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Quite a few technical terms and jargon words are introduced here.
The first time each is mentioned or defined, it is highlighted *like this*,
and in addition is described by an external link to the excellent glossary
at http://jaharrison.me.uk/Ringing/Glossary/

Because church bells are relatively heavy, and are rung by swinging rather than being hit with a hammer, they can only be made to sound about once every two seconds or so. They are swung in a complete circle from the balance point one way to the balance point the other way, and the sound is made when the freely-swinging clapper catches up with the swinging bell and comes to rest on the metal of the bell just as the bell slows at the top of its swing. This means that, although the speed of ringing cannot be varied very much, the exact moment that the bell sounds may be controlled fairly precisely, the result is that skilled bell ringers can ring sequences of bells to a very regular beat. Traditionally, this starts with a descending scale known as "Rounds" after which the order of bells may be varied while keeping the tempo the same. Also traditionally, the highest note of bell (known as the "Treble") has the number 1, and the descending scale of Rounds on eight bells from Treble to Tenor (the heaviest bell) is written out thus:

1 2 3 4 5 6 7 8

Ringing all the available bells once (in any particular order) is known as a "Row". The order of bells in the row can be varied according to a pattern or "Method", which is applied repeatedly until Rounds is reached again. Because of the weight of a large metal bell, and because it is swinging through a complete circle, from any one sequence of bells (Rounds, for instance), the place that a bell takes in the sequence may only be changed by sounding it one place sooner or one place later in the sequence, or indeed staying in the same position in the row (this latter is called "Making a Place"). If, on each subsequent row, a bell continues to go earlier or later each time, so as to end up at the front or the back of the sequence, this is known as "Hunting", and if it alternately goes before and then after another bell, it is known as "Dodging". According to bell ringing conventions, a bell is not allowed to stay in the same place in the row for very long. Apart from occasionally "making" a single place, it will mostly be continuously Hunting or Dodging. Changing the order of bells by one place (either by hunting or dodging) or making a place are all that it is possible to do in English church bell ringing, but by using these simple moves, complex mathematical methods can be devised to ring long sequences of rows without ever repeating one. The different ways of starting and ending with Rounds and producing sequences of non-repeating changes are thus the basis of English bell ringing, and a source of much of the pleasure people derive from it.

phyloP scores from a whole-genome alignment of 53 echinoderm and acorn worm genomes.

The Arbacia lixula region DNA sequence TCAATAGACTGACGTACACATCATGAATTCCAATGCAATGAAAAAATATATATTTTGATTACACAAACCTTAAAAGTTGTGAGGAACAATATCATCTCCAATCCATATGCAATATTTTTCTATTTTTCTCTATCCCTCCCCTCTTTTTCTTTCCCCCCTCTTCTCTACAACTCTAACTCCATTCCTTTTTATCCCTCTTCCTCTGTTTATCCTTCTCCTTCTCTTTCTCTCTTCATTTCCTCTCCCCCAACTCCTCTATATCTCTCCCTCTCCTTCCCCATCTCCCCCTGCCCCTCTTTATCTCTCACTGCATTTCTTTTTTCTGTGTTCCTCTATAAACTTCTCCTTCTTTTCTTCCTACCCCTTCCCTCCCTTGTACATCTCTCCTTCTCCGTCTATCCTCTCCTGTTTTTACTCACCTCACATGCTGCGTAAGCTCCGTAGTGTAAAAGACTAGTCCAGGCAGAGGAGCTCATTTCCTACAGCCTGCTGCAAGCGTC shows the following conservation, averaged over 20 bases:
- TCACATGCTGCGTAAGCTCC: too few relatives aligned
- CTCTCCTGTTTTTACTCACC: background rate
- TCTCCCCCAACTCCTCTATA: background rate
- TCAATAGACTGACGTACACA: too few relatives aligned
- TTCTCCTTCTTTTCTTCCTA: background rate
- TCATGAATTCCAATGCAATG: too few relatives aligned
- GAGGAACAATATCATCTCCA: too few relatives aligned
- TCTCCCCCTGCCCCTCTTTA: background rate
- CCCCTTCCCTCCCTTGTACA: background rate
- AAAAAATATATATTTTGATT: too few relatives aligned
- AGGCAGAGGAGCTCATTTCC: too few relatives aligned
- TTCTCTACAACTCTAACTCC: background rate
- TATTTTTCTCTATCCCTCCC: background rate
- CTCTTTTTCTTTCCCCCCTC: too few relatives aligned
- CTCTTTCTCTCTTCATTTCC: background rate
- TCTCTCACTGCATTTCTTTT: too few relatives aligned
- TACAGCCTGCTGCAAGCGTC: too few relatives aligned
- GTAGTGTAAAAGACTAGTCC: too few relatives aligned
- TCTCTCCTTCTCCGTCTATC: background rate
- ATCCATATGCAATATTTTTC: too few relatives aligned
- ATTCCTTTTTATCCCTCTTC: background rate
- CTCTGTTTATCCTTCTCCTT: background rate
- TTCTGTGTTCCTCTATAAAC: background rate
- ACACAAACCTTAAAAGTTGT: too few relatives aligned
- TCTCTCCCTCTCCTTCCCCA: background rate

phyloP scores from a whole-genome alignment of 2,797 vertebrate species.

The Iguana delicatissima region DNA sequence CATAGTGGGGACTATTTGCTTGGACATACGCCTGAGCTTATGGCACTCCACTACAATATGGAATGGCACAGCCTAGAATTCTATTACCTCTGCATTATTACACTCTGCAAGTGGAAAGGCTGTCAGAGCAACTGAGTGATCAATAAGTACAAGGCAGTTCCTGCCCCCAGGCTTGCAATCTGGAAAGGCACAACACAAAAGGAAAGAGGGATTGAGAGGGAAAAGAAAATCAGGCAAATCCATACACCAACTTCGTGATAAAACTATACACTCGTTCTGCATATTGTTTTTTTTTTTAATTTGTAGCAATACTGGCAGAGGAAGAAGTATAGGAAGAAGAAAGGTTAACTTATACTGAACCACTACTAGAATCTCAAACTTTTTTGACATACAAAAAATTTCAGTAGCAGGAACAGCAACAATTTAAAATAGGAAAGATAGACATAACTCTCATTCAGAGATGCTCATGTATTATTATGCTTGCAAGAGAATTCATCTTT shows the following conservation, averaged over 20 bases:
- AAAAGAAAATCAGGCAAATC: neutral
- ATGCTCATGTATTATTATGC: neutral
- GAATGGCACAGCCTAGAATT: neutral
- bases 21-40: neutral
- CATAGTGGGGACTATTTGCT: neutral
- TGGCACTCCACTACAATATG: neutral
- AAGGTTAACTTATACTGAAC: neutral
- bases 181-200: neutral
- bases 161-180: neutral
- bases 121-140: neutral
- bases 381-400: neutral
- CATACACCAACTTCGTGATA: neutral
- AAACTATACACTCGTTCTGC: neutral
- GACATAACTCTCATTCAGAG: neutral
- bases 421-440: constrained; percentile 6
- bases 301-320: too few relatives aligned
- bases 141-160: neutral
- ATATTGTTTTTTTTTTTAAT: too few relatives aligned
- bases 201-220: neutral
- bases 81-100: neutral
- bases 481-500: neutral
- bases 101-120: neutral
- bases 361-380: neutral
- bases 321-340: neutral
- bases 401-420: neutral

Here is a list of the changes on four bells in which the bells all "hunt" at the same time straight from one end of the row and back again with no dodging, known as a "Plain Hunt":

1 2 3 4

2 1 4 3

2 4 1 3

4 2 3 1

4 3 2 1

3 4 1 2

3 1 4 2

1 3 2 4

1 2 3 4

A bell ringing Method consists of a short set of rules by which the order of the bells is varied. Once the set of rules has been applied once, it may repeated many times, and assuming it was started with the bells in Rounds, and if the set of rules is repeated often enough, sooner or later the bells will always get back to Rounds again. Once through the set of rules is called a "Lead", and the same rules repeated enough times to get back to Rounds is known as a "Plain Course". This will normally be a lot shorter than the maximum possible number of combinations on that particular number of bells. In the example above there are eight different rows, even though there are twenty four possible different rows on four bells. In order to ring more rows than occur in a Plain Course, the bell ringing conductor will make "Calls" at particular moments during ringing. A Call (usually "Bob!" or "Single!") causes the ringers to vary the rules of the Method in such a way as to start a different set of rows. By judicious use of calls, it is possible either to ring every possible combination on that number of bells, or to ring a "Touch" of any desired length, in each case without repeating any of the sequences of bells, and also in each case returning to Rounds again before stopping.